Elizabeth Murray at University of Buffalo Anderson Gallery
Buffalo, New York
thru October 3, 2021
I met her coming off the airplane at the airport in Rochester, New York, and promptly drove Elizabeth Murray over to meet with my students at Rochester Institute of Technology. The year was 2002. Just a few weeks earlier she had been close at hand in her studio in lower Manhattan to witness the crashes and catastrophe of 9/11. I wondered how those days might have affected her and influenced her thinking and her artwork. We talked about this in the car as we approached R.I.T.
Elizabeth Murray visiting my painting class at R.I.T. in 2002
Now, almost twenty years later, one could get a better picture of how Elizabeth's art had changed when viewing the show " Back in Town" that is on for the rest of this month in Buffalo, N.Y. The artist has passed on but her artwork survives, and this show mounted at the University of Buffalo Anderson Gallery is powerful and allows one to evaluate her influence on artists since her heyday in the later part of the 20th century.
Elizabeth Murray's early work at U of B Anderson Gallery
I thought of our conversation about 9/11 when I was visiting the Anderson Gallery and caught sight of the toppling of the Empire State Building in her early work on exhibit. She must have had a premonition of some sort! In this present show there are several of her earliest works that mix a kind of cartoon style with textures and nervous colors like you see here ( above ).
"Back in Town" harkens back to a period in Elizabeth Murray's career when she was a teacher in Buffalo and was just setting out her subjects and her materials. She only stayed in Buffalo two short years and then it was on to the Big Apple!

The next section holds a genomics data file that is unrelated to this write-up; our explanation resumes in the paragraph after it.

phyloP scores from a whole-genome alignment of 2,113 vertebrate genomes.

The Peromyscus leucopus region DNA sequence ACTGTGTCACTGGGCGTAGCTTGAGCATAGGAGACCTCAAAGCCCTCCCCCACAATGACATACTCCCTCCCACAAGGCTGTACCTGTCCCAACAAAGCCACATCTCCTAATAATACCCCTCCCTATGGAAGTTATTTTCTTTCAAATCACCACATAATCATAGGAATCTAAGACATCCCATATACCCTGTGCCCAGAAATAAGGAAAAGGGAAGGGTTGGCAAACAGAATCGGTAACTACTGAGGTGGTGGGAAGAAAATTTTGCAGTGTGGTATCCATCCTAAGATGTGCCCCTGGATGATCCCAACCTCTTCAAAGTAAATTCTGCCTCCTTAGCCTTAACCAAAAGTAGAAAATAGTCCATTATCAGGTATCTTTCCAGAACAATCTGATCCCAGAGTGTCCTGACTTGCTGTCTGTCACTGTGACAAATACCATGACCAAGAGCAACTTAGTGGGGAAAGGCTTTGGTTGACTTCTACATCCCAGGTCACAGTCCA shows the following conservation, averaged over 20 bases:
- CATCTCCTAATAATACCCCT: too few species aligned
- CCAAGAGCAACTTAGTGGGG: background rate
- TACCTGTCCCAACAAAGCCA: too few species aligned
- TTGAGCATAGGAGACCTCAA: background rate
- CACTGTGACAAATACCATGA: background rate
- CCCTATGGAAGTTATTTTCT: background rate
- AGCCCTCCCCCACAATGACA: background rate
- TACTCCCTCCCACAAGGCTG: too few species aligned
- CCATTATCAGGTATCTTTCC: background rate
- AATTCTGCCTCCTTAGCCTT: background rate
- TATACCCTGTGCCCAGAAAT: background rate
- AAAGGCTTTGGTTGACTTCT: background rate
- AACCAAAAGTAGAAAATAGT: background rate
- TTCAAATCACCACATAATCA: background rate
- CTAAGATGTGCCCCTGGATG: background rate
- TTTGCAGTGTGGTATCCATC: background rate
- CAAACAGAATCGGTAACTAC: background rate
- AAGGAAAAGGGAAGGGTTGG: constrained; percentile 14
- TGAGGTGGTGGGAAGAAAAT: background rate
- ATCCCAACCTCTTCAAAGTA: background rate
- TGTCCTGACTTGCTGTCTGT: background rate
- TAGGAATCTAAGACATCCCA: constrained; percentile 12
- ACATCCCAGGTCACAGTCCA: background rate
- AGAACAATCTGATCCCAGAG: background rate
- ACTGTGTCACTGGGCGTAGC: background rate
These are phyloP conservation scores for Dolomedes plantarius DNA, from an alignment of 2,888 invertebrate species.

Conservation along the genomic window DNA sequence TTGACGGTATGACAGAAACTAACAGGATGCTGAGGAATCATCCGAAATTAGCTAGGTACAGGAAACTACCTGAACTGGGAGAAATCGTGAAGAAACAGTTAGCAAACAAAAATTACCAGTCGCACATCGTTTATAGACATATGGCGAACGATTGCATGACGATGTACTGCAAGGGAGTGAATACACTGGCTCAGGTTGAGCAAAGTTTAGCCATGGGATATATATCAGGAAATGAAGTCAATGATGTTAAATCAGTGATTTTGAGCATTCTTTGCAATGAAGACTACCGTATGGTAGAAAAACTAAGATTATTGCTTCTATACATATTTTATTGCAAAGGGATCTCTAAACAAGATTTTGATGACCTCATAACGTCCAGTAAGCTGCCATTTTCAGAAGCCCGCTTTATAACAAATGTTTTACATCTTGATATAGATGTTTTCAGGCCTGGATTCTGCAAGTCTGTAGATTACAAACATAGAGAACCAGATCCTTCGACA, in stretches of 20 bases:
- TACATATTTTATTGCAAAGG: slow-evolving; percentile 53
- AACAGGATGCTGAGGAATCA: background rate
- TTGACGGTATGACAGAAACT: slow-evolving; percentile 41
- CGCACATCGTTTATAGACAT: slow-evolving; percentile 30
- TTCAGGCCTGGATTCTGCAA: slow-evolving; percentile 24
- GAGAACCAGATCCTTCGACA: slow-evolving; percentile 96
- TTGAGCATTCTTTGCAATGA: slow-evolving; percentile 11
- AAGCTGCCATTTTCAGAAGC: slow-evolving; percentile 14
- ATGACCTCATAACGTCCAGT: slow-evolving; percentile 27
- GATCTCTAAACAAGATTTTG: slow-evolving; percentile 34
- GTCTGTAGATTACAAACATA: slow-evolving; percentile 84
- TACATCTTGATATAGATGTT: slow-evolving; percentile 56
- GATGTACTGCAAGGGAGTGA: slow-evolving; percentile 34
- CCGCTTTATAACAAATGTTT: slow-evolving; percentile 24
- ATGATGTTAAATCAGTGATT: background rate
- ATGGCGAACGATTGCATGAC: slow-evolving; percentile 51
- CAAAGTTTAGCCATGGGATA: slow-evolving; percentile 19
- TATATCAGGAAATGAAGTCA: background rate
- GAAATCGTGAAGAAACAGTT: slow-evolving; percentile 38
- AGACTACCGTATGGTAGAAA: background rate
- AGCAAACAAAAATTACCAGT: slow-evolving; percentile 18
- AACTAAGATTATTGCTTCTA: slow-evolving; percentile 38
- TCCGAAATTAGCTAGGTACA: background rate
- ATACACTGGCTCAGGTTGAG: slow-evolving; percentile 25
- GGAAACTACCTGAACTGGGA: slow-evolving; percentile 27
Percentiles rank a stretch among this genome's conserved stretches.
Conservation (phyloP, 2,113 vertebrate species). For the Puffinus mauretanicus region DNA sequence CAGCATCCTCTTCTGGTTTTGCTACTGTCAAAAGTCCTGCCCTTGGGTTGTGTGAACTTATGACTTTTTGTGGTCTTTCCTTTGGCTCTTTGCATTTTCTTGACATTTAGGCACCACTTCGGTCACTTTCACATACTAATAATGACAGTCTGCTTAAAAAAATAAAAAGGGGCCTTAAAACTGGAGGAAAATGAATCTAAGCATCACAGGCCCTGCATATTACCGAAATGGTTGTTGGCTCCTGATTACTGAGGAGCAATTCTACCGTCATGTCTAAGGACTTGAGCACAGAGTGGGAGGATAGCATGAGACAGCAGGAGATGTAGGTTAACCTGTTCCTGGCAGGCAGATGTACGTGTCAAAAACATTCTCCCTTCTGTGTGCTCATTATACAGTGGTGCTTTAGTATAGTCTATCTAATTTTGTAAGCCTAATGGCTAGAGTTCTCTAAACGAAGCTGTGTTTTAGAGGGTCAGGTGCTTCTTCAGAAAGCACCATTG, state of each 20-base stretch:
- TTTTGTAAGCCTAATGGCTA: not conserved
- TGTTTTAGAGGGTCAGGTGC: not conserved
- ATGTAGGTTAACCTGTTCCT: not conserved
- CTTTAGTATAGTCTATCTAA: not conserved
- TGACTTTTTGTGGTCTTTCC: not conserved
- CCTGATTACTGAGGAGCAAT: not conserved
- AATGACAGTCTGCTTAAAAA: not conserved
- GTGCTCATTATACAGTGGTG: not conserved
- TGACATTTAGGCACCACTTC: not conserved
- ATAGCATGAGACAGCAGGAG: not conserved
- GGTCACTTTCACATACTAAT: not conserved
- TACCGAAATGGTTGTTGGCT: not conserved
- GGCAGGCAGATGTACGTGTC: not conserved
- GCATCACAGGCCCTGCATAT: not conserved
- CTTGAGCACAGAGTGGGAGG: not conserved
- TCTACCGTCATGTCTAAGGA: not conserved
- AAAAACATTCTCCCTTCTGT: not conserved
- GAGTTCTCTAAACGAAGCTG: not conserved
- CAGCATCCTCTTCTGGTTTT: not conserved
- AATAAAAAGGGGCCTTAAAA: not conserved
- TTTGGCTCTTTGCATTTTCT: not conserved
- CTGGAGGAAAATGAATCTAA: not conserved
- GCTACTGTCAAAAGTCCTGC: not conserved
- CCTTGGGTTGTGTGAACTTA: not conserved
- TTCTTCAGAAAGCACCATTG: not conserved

"Flying Bye" oil on canvas by Elizabeth Murray, 1982
I had been following her work since I first found it in the early 1970s at the Paula Cooper Gallery in SoHo in lower Manhattan. Elizabeth took her interest in abstraction and married that to imagery taken from comic books and symbolism. Ingenuity in form and color, Elizabeth Murray's art took painting and moved it closer to a sculptural presence.
"Sandpaper Fate", oil on canvas, 1992-93
This show is on until October 3rd, 2021 and it covers the two floors of the Anderson Gallery with artwork that runs through a robust period of nearly thirty years, with drawings and prints right up to her last paintings. If you haven't seen this show - DON"T Miss It! I thank the curators and the family trust that holds many of these works. I am inspired by the energy Elizabeth brought to her task, and one can follow along with her development through the inclusion of drawings for this painting above called: "Sandpaper Fate".
This artwork indeed must have gone through many stages. Just developing the stretchers for her paintings is a challenge for a carpenter because the edges curl around giving this painting a real dimensional form that juts off the wall.
"Riverbank", oil on canvas , 1997 in the collection of The Albright Knox
In Murray's art there is an active sense of humor and movement as maybe a coffee cup spills over, or a face that looks like crinkled lettuce has a word or two to say. This is an interesting engagement that Elizabeth Murray has with her audience, she is always giving you a zetz.
Bill Alley, lithograph in several parts by Elizabeth Murray
Upstairs, at the U of B Anderson Gallery, there is a survey of Elizabeth's artwork in printmaking. Here the visitor is greeted with a lithograph that really circles back to the comics - trying to tell a story using form and color linked to shapes that may have a symbolic resonance. Many of the prints on view here relate rounded shapes that can serve as suggestions for paintings that would arrive later in her life.
When I brought Elizabeth to speak to students back in 2002, I did not know then that she had health struggles, and I also did not know that she would be given a full scale retrospective at The Museum of Modern Art in 2005, just a couple of years before her death. At least she got to participate then and I expect that her art will have greater impact on viewers as the years go by...she was a true master, and this show gives us a chance to watch her development - and see how she broke the rules and made paintings her way!